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3/27/2013
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Bank DDoS Attacks Resume: Wells Fargo Confirms Disruptions

Muslim hacktivists continue third wave of takedowns, submit invoice protesting "Innocence of Muslims" video that mocks founder of Islam.

Who Is Hacking U.S. Banks? 8 Facts
Who Is Hacking U.S. Banks? 8 Facts
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Wells Fargo's website suffered disruptions Tuesday, after the al-Qassam Cyber Fighters hacktivist group vowed to continue its long-running campaign of U.S. banking website takedowns.

According to website downtime and outage reporting service Sitedown.co, over the past 24 hours, banking customers posted higher than normal numbers of downtime reports for Wells Fargo (232 reports) and Bank of America (46 reports). Some customers also reported difficulties accessing the websites of Chase, Capital One, Citibank and PNC Bank, and in some cases also the banks' mobile banking sites.

Wells Fargo spokeswoman Bridget Braxton confirmed Tuesday that the bank's website was being disrupted, but told Reuters that "the vast majority of customers are not impacted and customer information remains safe." She also noted that the disruptions were intermittent, and recommended customers who couldn't access the Wells Fargo website keep trying.

[ U.S. banks aren't the financial institutions under attack. Learn How South Korean Bank Malware Spread. ]

By the tally of the al-Qassam Cyber Fighters, which is a self-proclaimed group of Muslim hacktivists, this is now the fourth week in the third wave of its distributed denial-of-service (DDoS) attack campaign, which it's dubbed Operation Ababil. "During last week the below list of banks and/or financial services were being chosen as target: BB&T, PNC, Chase, Citibank, U.S. Bancorp, Suntrust, Fifth Third Bancor, Wells Fargo and some others," according to a statement posted Tuesday to Pastebin by the group, announcing that the DDoS attacks would be continuing.

The group's statement failed to identify its list of bank targets for the current week, but did include a mock invoice, which claims the current DDoS attack volume being unleashed is based on an equation the group has cooked up that estimates the "approximate cost on U.S. banks per each DDoS minute" to be $30,000, and charges them $100 "for each view/like" on YouTube of any copy of Innocence of Muslims. That video, which mocks the founder of Islam, was first posted to YouTube in July 2012, and has long been cited by al-Qassam Cyber Fighters as the reason for its attacks.

This week, according to the group's statement, "the united states must still pay because of the insult," and promised to continue the banking website disruptions "until all copies of the insulting movie (both trailer and full version) are removed."

The first bank attacks were launched in September 2012, followed by another round in late 2012. Earlier this month, meanwhile, the al-Qassam Cyber Fighters announced that they'd be commencing a third wave of attacks.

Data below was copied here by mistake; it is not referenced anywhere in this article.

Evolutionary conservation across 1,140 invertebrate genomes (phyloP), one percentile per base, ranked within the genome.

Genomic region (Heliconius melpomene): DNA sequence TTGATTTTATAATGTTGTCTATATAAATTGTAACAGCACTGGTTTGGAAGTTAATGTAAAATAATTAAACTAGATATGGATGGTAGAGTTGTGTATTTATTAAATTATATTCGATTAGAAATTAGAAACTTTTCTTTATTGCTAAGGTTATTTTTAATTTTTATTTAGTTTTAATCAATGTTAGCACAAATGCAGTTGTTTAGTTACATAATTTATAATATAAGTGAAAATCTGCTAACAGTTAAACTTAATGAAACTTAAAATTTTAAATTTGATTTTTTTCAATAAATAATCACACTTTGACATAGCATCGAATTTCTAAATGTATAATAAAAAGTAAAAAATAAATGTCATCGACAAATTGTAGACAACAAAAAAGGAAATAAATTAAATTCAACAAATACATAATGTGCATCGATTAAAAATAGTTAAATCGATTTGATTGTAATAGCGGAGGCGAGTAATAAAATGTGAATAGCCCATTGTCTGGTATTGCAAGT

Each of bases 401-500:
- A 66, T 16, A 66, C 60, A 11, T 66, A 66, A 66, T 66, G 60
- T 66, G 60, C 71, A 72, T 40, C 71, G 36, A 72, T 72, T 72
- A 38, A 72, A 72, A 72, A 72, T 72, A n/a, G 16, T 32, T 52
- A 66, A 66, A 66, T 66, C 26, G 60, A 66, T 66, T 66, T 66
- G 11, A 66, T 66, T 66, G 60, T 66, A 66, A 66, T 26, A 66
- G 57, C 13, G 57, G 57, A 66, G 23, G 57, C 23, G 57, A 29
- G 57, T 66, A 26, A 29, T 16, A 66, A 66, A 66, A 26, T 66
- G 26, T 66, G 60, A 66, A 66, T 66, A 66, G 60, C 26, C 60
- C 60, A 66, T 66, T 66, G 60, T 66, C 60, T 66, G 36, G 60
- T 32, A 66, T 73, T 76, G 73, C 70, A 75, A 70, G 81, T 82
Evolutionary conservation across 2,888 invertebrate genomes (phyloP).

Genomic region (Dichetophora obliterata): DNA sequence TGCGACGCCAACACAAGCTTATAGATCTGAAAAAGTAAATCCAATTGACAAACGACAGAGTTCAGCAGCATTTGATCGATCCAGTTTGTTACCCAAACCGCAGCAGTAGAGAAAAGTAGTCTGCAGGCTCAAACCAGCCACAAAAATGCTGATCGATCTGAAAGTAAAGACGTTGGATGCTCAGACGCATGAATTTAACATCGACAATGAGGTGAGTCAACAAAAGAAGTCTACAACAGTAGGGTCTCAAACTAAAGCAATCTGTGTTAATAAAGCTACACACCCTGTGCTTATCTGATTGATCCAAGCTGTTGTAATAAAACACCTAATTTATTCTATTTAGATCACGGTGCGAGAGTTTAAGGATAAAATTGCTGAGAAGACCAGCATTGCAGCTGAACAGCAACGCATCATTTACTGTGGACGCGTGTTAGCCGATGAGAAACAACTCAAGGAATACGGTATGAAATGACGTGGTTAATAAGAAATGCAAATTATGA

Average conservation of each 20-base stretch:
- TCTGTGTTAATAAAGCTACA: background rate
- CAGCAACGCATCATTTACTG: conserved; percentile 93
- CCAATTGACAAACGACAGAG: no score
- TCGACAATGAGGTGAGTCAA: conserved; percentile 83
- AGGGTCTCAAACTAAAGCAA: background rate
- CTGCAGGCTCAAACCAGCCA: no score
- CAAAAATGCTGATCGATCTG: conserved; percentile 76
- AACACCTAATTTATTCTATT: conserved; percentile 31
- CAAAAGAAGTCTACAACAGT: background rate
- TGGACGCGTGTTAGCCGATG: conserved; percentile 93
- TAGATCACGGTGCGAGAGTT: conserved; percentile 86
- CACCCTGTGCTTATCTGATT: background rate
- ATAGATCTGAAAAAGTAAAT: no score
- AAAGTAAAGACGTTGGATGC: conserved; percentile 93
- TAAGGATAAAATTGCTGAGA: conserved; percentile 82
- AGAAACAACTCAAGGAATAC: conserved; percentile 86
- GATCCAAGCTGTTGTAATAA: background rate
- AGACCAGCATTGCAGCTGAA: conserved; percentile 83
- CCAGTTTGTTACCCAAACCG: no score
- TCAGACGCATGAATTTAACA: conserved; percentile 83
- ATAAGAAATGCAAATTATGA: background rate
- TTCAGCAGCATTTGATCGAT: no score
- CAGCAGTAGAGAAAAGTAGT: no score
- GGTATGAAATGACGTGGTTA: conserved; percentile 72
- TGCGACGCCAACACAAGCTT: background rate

With each new wave of attacks, the scale and sophistication of disruptions has continued to increase. "The third wave of attacks has matured in several meaningful ways," Dan Holden, director of security research at Arbor Networks, recently said via email. "The size of the botnet has continued to grow, new techniques and toolkits are being developed and the attackers continue to focus further on the application level."

Those tools and tactics include the use of the "itsoknoproblembro" toolkit -- also known as Brobot -- that can achieve sustained floods of 70 Gbps and 30 million packets per second, as well as compromising legitimate WordPress and PHP websites and using them as staging grounds for launching DDoS attacks.

"The attackers are beginning to use more sophisticated tactics as defensive capabilities improve and mitigation against the attacks continues to be successful," said Holden. "We are seeing randomization capabilities in the attack tools for the first time during the approximately seven-month campaign. We expect these trends to continue as the campaign carries on."

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Andrew Hornback
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Andrew Hornback,
User Rank: Apprentice
4/3/2013 | 2:52:35 AM
re: Bank DDoS Attacks Resume: Wells Fargo Confirms Disruptions
Is anyone keeping track of the amount of traffic that these folks are using to wage these attacks? I'd love to see them prosecuted and fined, per byte. At 70 Gbps, even in bursts, that's not going to be cheap.

Andrew Hornback
InformationWeek Contributor
Bryan Yurcan
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Bryan Yurcan,
User Rank: Apprentice
3/27/2013 | 11:33:17 PM
re: Bank DDoS Attacks Resume: Wells Fargo Confirms Disruptions
These type of attacks against banks, while always existing, have definitely been ramped up in the last 6 months or so. This highlights the need for information sharing and cooperation between financial institutions regarding security threats.
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